Cutlass and Scabbard

Object Number: 
Steel, brass; leather, brass
Overall: 27 x 4 3/4 x 3 in. ( 68.6 x 12.1 x 7.6 cm )
handwritten in ink: on remnant of collector's paper label affixed to reverse of scabbard: "Sailors boarding cu[tlass] . . . / U. S. Frigate Cumberl[and] . . . / . . . Steamer / Merrimac in Hampton Road on the 8th / of March 1862 / Presented by Lindley Mur
Cutlass with broad, straight, double-edged steel blade which is diamond-shaped in cross section; brass hilt with guard consisting of a broad strip of brass with thickened edges that gradually expands from the pommel, curving into a wide flat counter-guard with curved quillon with cylindrical finial; grips molded with scalloped pattern and secured to tang with three transverse rivets; pommel in the form of an oval knob decorated with a shield-breasted eagle on either side and surmounted by a capstan rivet; leather scabbard with brass throat with frog stud and brass tip with capsule-shaped finial; remnants of collector's paper label attached to reverse of scabbard.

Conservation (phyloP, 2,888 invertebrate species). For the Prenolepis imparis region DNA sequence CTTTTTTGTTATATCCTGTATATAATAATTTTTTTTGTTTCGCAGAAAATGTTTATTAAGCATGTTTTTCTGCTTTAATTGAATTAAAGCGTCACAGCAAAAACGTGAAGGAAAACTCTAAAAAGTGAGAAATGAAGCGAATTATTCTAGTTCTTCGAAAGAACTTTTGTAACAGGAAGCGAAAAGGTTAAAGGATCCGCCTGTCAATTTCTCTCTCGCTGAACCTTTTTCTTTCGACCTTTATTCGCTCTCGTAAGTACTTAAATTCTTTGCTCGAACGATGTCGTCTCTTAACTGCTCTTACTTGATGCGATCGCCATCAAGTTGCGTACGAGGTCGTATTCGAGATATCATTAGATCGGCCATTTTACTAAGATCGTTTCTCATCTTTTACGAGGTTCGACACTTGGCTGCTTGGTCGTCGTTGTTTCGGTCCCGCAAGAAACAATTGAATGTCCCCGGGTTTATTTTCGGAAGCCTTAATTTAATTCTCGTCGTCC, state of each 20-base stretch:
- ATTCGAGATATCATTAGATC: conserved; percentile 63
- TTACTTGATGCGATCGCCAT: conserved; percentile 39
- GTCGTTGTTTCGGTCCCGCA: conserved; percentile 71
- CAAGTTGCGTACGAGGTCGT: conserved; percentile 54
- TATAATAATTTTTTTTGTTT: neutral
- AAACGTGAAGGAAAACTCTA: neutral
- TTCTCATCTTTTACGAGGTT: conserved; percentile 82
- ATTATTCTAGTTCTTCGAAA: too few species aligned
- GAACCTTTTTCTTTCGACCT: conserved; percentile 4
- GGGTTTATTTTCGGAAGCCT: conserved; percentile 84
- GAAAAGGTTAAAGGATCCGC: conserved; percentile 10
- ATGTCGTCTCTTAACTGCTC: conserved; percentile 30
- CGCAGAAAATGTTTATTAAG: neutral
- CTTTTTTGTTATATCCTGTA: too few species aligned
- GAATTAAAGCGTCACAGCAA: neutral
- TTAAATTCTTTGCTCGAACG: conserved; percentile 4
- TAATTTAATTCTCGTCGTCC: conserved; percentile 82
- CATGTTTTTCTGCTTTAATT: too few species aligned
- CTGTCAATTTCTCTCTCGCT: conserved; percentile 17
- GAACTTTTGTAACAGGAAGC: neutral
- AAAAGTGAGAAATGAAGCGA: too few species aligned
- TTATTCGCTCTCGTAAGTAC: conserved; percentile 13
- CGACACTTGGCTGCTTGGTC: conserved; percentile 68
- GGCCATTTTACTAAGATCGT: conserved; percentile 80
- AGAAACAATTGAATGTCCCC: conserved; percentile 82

Gallery Label: 
This cutlass represents a type adopted in 1841 for use by enlisted men in the U.S. Navy. A note attached to the scabbard identifies it as a "sailors boarding cutlass" saved from the U.S. frigate "Cumberland" when she was destroyed by the steamer "Merrimac" in Hampton Roads, Virginia, on March 8, 1862.
Credit Line: 
Gift of Lindley Murray
Due to ongoing research, information about this object is subject to change.
Creative: Tronvig Group